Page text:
Friday, June 15, 2012

From the Tara Bursey files: Notes on our Cultural Condition, Sort Of

Earlier this spring, I was flattered when artist, blogger and OCAD University student Tara Bursey asked for my feedback on some career-related questions for a class of hers. The list of questions included some general ones from the class (everyone in the class was doing these sorts of interview requests) and some individual ones.

I thought I'd post my response to the class questions. In a way, they are the questions I was the least capable of answering, so they got me thinking more broadly than I usually might. I'm just posting them here for fun.

Thanks again to Tara for inviting me to participate in this project. Here are the class questions and my responses:

1. What characterizes our current cultural condition?

I’m not in any position to comment on what characterizes our current cultural condition, because I don’t study such things. I often feel that when I am commenting on something publicly, it is on my own response to a small set of works, or to a single exhibition, rather than commenting on a wider cultural condition.

I know that subjectively I experience our current cultural moment as overwhelming in terms of the amount of information being generated and distributed through various media.

One Canadian artist I spoke with in the past few months, Kate Armstrong (whose practice addresses media and the Internet) told me that something like 90% of the information in the world has been generated in the past 10 years.

I don’t know if that statistic is accurate, but it speaks to the kind of overwhelmed feeling I experience. As much as I love the democratization and wide distribution of media brought about by the Internet and related tools, I personally don’t feel capable of digesting the volume of information properly.

2. How does this condition manifest in art and design practices?

Again, I don’t presume to know what our current cultural condition is, so I can’t really say what kinds of art and design practices that it manifests in.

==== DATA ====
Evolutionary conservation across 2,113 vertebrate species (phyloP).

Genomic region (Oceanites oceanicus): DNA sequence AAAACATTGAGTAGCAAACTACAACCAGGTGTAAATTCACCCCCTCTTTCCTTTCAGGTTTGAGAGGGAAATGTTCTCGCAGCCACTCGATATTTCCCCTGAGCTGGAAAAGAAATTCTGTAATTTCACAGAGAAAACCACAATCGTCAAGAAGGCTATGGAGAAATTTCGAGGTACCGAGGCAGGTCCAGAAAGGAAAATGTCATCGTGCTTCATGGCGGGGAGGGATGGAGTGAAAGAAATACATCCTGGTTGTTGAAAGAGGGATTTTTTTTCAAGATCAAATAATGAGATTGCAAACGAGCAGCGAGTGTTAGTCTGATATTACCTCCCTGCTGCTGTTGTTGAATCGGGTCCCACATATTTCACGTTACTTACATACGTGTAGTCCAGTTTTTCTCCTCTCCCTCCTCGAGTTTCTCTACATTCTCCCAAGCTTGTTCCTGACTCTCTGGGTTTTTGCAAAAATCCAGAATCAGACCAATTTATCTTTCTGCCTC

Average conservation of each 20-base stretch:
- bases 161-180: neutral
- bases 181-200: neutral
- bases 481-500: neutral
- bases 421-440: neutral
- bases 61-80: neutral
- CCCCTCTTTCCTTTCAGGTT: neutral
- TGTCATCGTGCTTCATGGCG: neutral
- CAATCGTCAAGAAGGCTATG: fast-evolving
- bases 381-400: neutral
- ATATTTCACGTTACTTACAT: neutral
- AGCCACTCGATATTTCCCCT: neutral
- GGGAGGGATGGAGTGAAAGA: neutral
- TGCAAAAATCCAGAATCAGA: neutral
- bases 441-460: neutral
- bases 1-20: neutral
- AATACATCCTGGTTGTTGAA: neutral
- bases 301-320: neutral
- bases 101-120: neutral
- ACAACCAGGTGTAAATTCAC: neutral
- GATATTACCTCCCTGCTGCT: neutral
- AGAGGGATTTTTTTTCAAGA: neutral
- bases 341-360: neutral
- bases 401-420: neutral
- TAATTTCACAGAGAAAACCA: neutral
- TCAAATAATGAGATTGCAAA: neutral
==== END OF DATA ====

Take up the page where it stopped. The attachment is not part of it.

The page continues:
I can say that I find myself increasingly drawn to sculptural works, particularly ones in textile and ceramic.

And sometimes I attribute that attraction to the fact that I spend much of my work life staring at screens and interacting with computers and images—interacting with virtuality, basically. (That virtuality also includes, in a sense, that wider media I mentioned as being overwhelming to me.)

Of course, I’m a writer, and I studied photography, and I’m happy to acknowledge that words and images are kind of virtual things to begin with. But given the predominance of digital, many of the concrete and embodied aspects of these practices have been done away with. (No more pen to paper, no more hours spent loading and shaking film-development canisters.)

So, given that I now have this subjective attraction to 3-D, nondigital objects, preferably ones in very tactile materials like clay and cloth, and given I attribute this attraction in part to the fact that there is an excess of digital or virtual inputs in my work and leisure time, I do sometimes wonder if there is a romance in our wider culture at the moment with things that are very analog or tactile or embodied in nature.

I guess if I was thinking more broadly, I’d wonder if the return to craft practices by some artists, which has been identified by some critics and curators, also relates to a feeling of wanting to get away from the digital and virtual which so dominate our work and leisure lives nowadays.

I also sometimes wonder how digital/virtual overload in the wider culture might influence fashion and home d├ęcor. It’s been very interesting for me in recent years to see the resurgence of decayed or worn textiles in fashion. There are many other possible influences for this resurgence – a look back to punk and grunge, say, or a desire for elites to “hide” their wealth in a time of economic recession – but I do wonder whether there’s some reassurance to be found in the tactile and the decayed, or maybe even just a desire to be reassured that there is still a part of life which is tactile and vulnerable to age/wear/weather/the basic laws of physics.

But again, just to conclude, I’m well aware that this sense of being overloaded is my subjective experience. It doesn’t mean necessarily that others/the wider culture/cultures are experiencing that too. That would require study I haven’t undertaken. If you find out, please let me know! : )

(Image of an Anthropologie store, near-irresistible source of tactile, pre-decayed wares, via the Style Spy)

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